Destruction by the Bulldozer

05 Jul,2022



By Ranjona Banerji


Ranjona BanerjiHow has the Indian media reacted to the biggest attacks on it since the Emergency?

In the totally expected manner.

Some associations have issued strong statements.

The President of the Press Club of India Umakant Lakhera said at a meeting in Delhi on Monday that a “multi-pronged attack on the press is currently underway”.

Other associations who were part of this meeting were the Editors Guild of India, Indian Women’s Press Corps, Press Association, Delhi Union of Journalists, Digipub News India Foundation and Working News Cameramen’s Association. Most of these associations are Delhi-based. Statements have been issued from other parts of the country as well.

However, as the article from shows, there are questions to be asked. Is there more that can be done? Is everyone represented? Talk about legal aid needs to be followed up by action. Are owners doing enough? Is more public engagement required?

For me, the biggest problem is that these are statements issued largely by print and digital journalists.

Where are the TV anchors and TV editors who are responsible for most of the collapse of the image and practices of the Indian media?

Where are the primetime anchors who push for hatred night after night? Who have no qualms about becoming public relations lackeys for the ruling party at the Centre? Are they bothered about how the arrests of Teesta Setalvad and Zubair Mohammed affect free and fearless journalism? Have Rahul Kanwal, Gaurav Sawant, Rahul Shivshankar, Navika Kumar, Anand Narasimhan, to name just a few, stood with their peers at a time like this? Are they even aware of the danger they pose to every other actual journalist in India?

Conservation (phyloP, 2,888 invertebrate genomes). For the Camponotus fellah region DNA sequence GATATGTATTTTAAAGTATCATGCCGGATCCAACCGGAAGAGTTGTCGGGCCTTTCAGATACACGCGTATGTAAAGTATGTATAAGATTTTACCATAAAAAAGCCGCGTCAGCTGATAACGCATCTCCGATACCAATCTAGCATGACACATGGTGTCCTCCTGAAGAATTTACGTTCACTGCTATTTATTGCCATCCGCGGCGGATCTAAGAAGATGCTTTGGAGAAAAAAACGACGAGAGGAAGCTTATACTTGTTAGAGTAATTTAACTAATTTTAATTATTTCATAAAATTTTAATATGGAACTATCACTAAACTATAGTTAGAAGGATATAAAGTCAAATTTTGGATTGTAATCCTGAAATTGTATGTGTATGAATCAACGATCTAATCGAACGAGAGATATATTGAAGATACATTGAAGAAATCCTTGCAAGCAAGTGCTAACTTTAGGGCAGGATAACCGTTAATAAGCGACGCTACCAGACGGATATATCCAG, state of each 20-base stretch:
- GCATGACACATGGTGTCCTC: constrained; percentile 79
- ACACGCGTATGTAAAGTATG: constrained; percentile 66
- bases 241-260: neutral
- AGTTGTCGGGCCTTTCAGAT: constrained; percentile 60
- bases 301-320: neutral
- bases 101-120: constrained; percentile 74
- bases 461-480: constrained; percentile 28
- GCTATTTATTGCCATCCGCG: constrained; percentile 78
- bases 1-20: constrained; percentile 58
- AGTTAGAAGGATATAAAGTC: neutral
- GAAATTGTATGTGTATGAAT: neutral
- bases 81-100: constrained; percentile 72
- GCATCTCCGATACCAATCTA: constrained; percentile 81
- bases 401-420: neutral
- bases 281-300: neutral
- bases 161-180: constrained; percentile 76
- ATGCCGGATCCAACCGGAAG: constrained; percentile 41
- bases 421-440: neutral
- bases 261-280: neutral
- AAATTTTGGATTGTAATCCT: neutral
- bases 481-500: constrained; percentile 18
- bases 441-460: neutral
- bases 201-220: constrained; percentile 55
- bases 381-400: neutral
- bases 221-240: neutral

Probably not.

Apart from a few mealymouthed apologies after the whole Nupur Sharma episode as well as after fake news about Rahul Gandhi was put out by Zee News, it has been business as usual on TV.

And this where most of right-wing India gets its news from. This is where the ruling party spreads its divisive agenda. It knows that owners and editors are either fellow bigots or can be easily arm-twisted and manipulated.

Do any of these statements make any difference to those large number of “news” mongers on the internet, who also pretend to be journalists, so that they can spread fake news and whip up hatred?

“At no time in the past have we perhaps lived in such trying times, despite our tryst with the Emergency in the mid-1970s. Among the very many things that we find upsetting, what roils a sizeable section of us the most these days, is perhaps the perceived shrinking space for free speech.”

This is from Ruben Banerjee’s just-released book, Editor Missing, which I have just started reading. Banerjee was until recently editor of Outlook Magazine and this book is about his experiences as a journalist. (More on the book in subsequent columns.)

As this quote sums up, there is some agreement on where we are. But there is no agreement on what can be done about it.

We have all been in difficult work situations. There has always been pressure from government and from Big Money. Many of us have been at loggerheads with editors and owners before. The problem is the frequency of conflict and increasingly, the lack of conflict and total acquiescence to pressure at the top of the newsroom. Earlier we could stand up to dangerous directives and coercion. Now we apparently cannot.

Further, as long as we do not get a substantial number of India’s journalists – across all platforms – under one roof to honestly talk about what is actually going on, all these statements will be echo-chamber speak.

Journalist Cyril Sam, who tracks the media, made another important point on Twitter: That a lot of senior editors and old people talking to each other will not work either. Get the young journalists involved. Talk to reporters on the ground about what they go through.

I would add to this. Address how they are manipulated by their newsroom seniors to ditch their journalistic idealism and run after bulldozers. Or even worse, those who believe their job is celebrating the destruction by the bulldozer.

We can’t stop talking.

But we have to agree that talking is no longer enough.


Ranjona Banerji is a senior journalist and commentator. She writes on MxMIndia on Tuesdays and Fridays. Her views here are personal


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